Piers Wilson at Huntsman Security explains why the MITRE ATT&CK framework is an invaluable tool but getting the basics of cyber hygiene right is just as important.
The digitisation of business is providing new capabilities, as well as increasing the cyber attack surface, for exploitation by hackers. Last year, more than half of British firms reported cyber attacks, according to research by Hiscox – a significant increase from the 45 percent in 2018. The same survey showed average losses from UK breaches went up 61 percent, soaring to £310,979 over the year.
Attackers use a broad range of strategies to increase their chances of success. Businesses can find many in MITRE ATT&CK®: a comprehensive matrix of the tactics and techniques that hackers use, which is currently making waves in the world of cyber-security. MITRE could be an invaluable tool to assess cyber risk, as well as classifying and defending against attacks – if only it weren’t quite so expansive and rich in detail.
An ever-changing risk environment
Organisations constantly find themselves in a shifting risk environment. With attackers employing a multitude of changing techniques and strategies, there are increasing demands on an organisation’s cyber security controls to meet and neutralise new threats. MITRE ATT&CK® has 245 listed techniques that can be used by hackers to achieve successful outcomes.
This can be a vital resource for expert security teams and threat researchers, providing them with an impressive repository of insight into techniques used by adversaries, helping to identify and mitigate attacks.
Do you have the “might” for MITRE?
Organisations, however, can be overwhelmed by the detail and comprehensiveness of MITRE ATT&CK®. Hiscox’s survey showed that British firms have the lowest cyber security budgets of the seven countries surveyed. They were also the least likely – along with US firms – to have a “defined role for cyber security” on their staff.
A significant number of British organisations, lacking enough resources or technical capacity, would therefore be hard-pressed to adopt the complex MITRE framework as it is, despite it being a useful tool for threat analysts and expert cyber-security professionals.
A more suitable first step for resource-poor organisations is to implement the basic elements of cyber-security. These can be defined by a standard cyber-security framework, like the UK National Cyber Security Centre’s (NCSC) 10 steps to cyber security, or the Australian Government’s Essential Eight Maturity Model.
Building a cyber resilient foundation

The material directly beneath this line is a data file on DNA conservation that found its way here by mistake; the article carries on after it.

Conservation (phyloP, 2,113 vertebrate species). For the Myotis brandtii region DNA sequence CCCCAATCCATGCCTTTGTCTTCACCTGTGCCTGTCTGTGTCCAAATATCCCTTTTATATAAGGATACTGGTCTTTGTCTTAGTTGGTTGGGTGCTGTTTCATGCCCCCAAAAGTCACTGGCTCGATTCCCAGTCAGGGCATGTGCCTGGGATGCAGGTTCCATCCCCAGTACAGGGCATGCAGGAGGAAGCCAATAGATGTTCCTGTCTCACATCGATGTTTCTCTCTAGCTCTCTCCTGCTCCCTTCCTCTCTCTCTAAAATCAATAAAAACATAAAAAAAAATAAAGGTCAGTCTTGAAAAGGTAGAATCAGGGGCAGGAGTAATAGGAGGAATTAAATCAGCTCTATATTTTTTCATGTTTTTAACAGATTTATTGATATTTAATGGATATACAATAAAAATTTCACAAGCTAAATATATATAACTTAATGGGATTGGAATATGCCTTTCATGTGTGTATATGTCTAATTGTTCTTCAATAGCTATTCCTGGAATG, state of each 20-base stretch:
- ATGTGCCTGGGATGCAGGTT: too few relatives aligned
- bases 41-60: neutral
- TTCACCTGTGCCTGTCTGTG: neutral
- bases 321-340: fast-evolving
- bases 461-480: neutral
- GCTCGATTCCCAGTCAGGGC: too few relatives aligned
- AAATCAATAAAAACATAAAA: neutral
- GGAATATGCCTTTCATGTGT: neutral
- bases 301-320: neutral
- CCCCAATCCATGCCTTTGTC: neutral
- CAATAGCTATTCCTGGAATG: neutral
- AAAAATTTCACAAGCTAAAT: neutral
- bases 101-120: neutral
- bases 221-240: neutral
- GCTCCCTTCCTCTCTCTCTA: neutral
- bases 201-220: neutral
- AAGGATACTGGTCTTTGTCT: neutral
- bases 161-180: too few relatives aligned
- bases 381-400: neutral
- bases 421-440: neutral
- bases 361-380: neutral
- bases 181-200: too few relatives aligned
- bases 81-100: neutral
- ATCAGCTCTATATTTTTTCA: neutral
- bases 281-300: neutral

Both models break down the task of cybersecurity into eight or ten essential components, cutting through the complexity of cyber security more generally by focussing on the highest value control areas.
The security areas in the NCSC’s 10 steps framework include user education, network security and mobile working, advising on how to achieve the best possible security in each area. They also offer a framework against which to systematically measure cybersecurity controls and monitor them.
By comparison the Essential eight takes specialist research into the causes of attack, and then presents the eight controls that would have provided protection in 85% of cases. Compliance with Essential eight means that not only the majority of attack strategies are covered, but also that security teams have up to six times more time and resource available to deal with the remaining risks, control failure and attack vectors.
Without core security controls in place, attackers have multiple points of entry before they need to resort to the more sophisticated techniques in MITRE ATT&CK®. These are the very points of vulnerability that often remain unaddressed in many organisations, and most hackers rely on them for their success.
Basic cyber hygiene, like consistent patching across systems, application whitelisting, multi-factor authentication and controls on macros and code execution, helps mitigate against this.
Following the standards does not require a dedicated team. It involves activities as simple as implementing a policy that limits what types of technical risks users are exposed to: for instance, a user that can’t execute a macro cannot be duped into doing so. This means that protection exists whether staff awareness messages have worked or not.
Implementing these fundamental controls will allow organisations to protect themselves in today’s hostile cyber landscape. The current global situation means 1.5 billion people have been asked to stay home, and a large number are working remotely. Now, more than ever, organisations need to be getting the basics of cyber-security right.
The impact of this changed working environment was starkly revealed by the Australian Prime Minister on June 19 2020, when he advised that the Australian government and business had been experiencing intense and persistent cyber attacks from a foreign adversary.
The related ASD report provided MITRE ATT&CK® identifiers for the attacks and identified patching of internet software, operating systems and devices and the use of multi-factor authentication across all remote access services as two key elements of a broader mitigation strategy to protect the new way of working for organisations.
Piers Wilson is Head of Product Management at Huntsman Security.
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